STRICKLAND, William (d.1598), of Boynton, nr. Bridlington, Yorks.
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Family and Education
s. of Roger Strickland of Marske by his w. Mary Appleton. m. Elizabeth, da. of Sir Walter Strickland of Sizergh, Westmld., 2s. 3da.
J.p. Yorks (E. Riding) from c.1559, commr. to inquire into offences against the Act of Uniformity, province of York 1559, to appoint soldiers, Yorks. (E. Riding) 1572.1
The founder of the Stricklands of Boynton, acquired in 1549, was little in evidence before Elizabeth’s reign, his puritanism, the basis of his later fame, explaining his early obscurity. On the new Queen’s accession he took his place in the county, and served in four Parliaments for his local borough.
Classified as a favourer of religion in 1564, Strickland made his religious sympathies clear in Parliament. Nothing is reported of him in the 1559 House of Commons, nor in the first session of the next, but it was probably he, rather than his brother-in-law Walter Strickland, who sat on the succession committee, 31 Oct. 1566. That his reputation as a parliamentarian was as great then as it was later is implied in the lampoonist’s description of him in 1566 as ‘Strickland the stinger’; and his position as a leader of the puritan group in the 1571 Parliament suggests that he may have had a similar reputation in the previous assembly. Described in 1571 by the anonymous diarist as a ‘grave and ancient man of great zeal’, Strickland had been chosen by the puritans to open their campaign, which he did with a long speech on 6 Apr., in which he linked ‘God’s goodness’ with the Queen’s ‘gracious disposition’ and moved that his fellow-puritan, Thomas Norton, should be allowed to produce before the House the Reformatio Legum. Two days later he and Norton employed the same tactics with the six ‘alphabetical’ bills of religion. Later Strickland introduced his own bill for the reformation of the Prayer Book, the crux of the puritan programme. For this he was summoned before the Council and sequestered from the House. But he was not arrested, as was carefully explained to the House, and he soon returned, appropriately enough, just at the moment when the committee was being formed to consider the bill for church attendance. By urgent demand of the House he was put on to the committee (21 Apr.). He was also on the conference with the Lords which considered the bill against priests disguising themselves as servants (1 May). Strickland also served on committees concerned with navigation (8, 25 May) and tillage (25 May). He did not sit in 1572. In 1584 he was appointed to committees on the Sabbath Day (27 Nov.), fraudulent conveyances (15 Feb. 1585), marriage licences (26 Feb.), the continuation of statutes (6, 11 Mar.) and the reform of ecclesiastical courts (22 Mar.). He is recorded as speaking only once, on the bill to set a minimum age of 24 for ministers. To the demand ‘where will you have sufficient number to supply?’, he replied ‘You may have a good many out of the inns of court’.2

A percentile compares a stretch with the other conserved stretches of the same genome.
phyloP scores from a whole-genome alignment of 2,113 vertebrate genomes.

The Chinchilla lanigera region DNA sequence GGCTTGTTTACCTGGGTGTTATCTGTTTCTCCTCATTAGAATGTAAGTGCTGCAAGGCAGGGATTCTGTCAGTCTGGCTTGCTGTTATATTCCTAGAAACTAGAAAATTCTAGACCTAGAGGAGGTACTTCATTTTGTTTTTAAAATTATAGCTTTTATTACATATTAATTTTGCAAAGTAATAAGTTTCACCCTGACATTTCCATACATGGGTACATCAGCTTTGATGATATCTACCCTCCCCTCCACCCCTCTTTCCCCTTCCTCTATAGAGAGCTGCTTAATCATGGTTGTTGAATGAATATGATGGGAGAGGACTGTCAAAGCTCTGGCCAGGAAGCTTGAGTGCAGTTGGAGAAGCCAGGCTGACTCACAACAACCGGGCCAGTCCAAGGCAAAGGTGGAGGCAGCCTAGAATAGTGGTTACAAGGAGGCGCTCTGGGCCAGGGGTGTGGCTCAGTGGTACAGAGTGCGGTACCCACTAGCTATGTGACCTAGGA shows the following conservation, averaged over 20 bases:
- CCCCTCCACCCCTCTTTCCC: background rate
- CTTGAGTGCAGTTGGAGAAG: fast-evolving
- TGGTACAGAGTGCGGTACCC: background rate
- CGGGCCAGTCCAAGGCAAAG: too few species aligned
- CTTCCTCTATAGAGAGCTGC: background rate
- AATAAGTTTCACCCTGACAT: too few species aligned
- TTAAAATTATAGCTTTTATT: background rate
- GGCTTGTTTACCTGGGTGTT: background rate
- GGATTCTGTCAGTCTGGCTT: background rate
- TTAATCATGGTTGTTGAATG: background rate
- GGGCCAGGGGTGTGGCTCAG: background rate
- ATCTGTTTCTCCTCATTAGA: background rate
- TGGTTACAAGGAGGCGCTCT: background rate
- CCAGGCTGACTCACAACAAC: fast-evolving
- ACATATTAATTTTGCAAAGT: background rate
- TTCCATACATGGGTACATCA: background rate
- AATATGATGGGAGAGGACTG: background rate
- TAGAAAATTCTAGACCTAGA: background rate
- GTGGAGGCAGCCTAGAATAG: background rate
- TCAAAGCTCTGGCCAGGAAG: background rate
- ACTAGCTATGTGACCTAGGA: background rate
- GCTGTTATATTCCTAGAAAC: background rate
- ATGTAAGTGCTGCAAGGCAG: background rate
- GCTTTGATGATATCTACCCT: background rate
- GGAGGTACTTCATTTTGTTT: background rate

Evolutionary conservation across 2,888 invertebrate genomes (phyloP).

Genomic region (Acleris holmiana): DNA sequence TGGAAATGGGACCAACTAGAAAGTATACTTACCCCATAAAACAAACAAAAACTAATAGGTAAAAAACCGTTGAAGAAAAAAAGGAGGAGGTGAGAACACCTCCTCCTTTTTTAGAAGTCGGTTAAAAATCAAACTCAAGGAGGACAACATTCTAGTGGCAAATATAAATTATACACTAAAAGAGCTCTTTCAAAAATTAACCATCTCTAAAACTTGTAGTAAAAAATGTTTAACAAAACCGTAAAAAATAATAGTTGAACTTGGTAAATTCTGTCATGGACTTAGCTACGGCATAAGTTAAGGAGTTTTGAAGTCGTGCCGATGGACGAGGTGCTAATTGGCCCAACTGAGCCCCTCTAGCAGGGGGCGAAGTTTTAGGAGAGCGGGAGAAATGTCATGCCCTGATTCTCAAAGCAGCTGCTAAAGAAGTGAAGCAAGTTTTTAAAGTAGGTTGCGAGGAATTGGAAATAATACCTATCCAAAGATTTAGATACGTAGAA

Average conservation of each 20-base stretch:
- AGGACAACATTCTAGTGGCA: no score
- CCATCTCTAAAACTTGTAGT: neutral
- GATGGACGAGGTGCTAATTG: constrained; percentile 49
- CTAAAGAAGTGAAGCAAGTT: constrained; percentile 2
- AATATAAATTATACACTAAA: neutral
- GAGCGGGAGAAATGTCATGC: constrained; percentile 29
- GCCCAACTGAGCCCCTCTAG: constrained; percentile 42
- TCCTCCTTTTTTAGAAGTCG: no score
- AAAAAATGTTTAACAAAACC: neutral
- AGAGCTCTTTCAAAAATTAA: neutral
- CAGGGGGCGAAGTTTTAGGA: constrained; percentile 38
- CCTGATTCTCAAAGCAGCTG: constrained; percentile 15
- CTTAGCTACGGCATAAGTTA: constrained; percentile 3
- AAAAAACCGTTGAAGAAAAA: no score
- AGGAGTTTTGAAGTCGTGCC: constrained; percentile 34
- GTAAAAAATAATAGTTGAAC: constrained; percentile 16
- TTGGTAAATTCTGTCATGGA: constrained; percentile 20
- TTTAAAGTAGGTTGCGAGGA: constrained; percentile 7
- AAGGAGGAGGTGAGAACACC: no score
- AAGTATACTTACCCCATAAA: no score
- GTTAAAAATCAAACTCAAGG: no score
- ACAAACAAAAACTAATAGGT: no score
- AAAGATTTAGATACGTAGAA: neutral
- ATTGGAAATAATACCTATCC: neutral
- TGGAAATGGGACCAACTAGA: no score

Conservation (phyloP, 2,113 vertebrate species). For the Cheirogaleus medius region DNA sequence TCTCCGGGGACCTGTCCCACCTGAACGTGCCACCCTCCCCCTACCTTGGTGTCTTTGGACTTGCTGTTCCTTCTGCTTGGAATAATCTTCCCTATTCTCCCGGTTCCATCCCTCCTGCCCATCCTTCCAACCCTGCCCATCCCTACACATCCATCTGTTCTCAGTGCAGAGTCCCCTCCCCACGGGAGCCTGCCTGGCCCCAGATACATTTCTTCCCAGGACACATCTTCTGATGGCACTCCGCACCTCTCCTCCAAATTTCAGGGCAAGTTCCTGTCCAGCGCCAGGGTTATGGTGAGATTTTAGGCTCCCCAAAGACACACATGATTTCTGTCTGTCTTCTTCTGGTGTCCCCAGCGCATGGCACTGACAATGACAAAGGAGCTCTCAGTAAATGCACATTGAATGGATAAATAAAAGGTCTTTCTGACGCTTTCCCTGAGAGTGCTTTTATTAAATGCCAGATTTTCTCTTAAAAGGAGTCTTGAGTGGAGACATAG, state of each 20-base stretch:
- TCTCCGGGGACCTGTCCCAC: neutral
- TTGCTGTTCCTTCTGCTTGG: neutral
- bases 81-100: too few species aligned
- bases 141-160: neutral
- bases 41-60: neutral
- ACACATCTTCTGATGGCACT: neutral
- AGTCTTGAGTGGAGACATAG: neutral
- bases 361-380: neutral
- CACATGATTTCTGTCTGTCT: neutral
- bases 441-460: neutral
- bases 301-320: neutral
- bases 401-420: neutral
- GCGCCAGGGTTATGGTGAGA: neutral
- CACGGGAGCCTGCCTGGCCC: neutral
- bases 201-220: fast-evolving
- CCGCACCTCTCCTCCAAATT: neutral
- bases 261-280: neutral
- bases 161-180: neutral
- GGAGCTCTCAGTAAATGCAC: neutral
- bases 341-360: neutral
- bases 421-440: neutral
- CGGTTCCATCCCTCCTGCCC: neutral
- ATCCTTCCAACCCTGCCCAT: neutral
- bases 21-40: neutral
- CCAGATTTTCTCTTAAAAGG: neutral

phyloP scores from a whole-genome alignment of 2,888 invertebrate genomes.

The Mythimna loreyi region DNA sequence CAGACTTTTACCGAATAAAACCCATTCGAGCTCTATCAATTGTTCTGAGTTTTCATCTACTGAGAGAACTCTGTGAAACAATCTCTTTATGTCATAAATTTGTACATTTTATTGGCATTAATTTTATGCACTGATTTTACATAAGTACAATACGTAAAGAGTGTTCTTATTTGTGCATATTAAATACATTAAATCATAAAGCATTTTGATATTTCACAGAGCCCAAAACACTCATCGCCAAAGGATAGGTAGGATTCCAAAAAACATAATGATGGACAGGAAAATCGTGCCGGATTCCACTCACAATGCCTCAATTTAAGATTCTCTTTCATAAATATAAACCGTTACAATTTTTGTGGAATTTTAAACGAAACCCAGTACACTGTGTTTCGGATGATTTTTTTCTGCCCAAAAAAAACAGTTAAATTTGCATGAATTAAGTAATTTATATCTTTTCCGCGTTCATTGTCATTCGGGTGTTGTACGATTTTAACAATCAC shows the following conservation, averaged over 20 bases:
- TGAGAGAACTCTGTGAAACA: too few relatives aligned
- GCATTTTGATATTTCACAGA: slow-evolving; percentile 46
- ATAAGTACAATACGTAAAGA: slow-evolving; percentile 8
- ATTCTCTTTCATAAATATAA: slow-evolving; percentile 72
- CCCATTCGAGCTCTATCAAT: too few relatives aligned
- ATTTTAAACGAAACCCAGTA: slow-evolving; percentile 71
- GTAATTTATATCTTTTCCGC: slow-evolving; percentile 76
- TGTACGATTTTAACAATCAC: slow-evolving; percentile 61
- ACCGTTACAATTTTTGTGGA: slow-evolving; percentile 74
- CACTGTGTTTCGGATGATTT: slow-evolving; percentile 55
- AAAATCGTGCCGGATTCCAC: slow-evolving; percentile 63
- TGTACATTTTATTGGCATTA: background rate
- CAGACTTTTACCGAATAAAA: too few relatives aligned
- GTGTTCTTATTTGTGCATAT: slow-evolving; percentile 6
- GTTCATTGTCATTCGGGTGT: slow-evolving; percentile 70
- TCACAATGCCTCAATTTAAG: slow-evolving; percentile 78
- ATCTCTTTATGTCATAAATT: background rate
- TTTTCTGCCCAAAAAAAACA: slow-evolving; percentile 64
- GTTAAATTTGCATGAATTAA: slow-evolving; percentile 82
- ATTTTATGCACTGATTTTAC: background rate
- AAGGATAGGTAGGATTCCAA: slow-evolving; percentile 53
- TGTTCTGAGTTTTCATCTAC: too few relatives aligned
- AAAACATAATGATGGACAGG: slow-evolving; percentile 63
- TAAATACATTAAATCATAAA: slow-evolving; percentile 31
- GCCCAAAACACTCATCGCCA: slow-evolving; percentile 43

Strickland’s last years were occupied with his estates, to which he added several manors, including Wintringham, near Malton. On his death in 1598 he held five manors, and property in Bridlington, Huttons Ambo and Woburn. His eldest son, Walter, who married Peter Wentworth’s daughter Frances, succeeded to the estate.3
Ref Volumes: 1558-1603
- 1. Vis. Yorks. ed. Foster, 166; Lansd. 13, f. 127; CPR, 1563-6, p. 21.
- 2. Yorks. Fines (Yorks. Arch. Soc. rec. ser. ii), 145; CPR, 1560-3, pp. 171, 321; CSP Dom. 1547-80, p. 406; HMC Rutland, i. 75, 76; Cam. Misc. ix(3), p. 71; Neale, Commons, 283; Trinity, Duplin, anon. jnl. ff. 5v-6, 7, 10, 12v, 21, 24v; Strype, Annals, ii(1), 93 seq.; D’Ewes 127, 156, 157, 158, 159, 161, 166, 168, 176, 179, 180, 181, 186, 188, 189, 333, 349, 361, 364, 365, 371; Lansd. 43, anon. jnl. f. 164; CJ, i. 83, 85, 86, 87, 88, 91, 92, 93.
- 3. Yorks. Fines (Yorks. Arch. Soc. rec. ser. viii), 12, 112, 204; C142/273/84.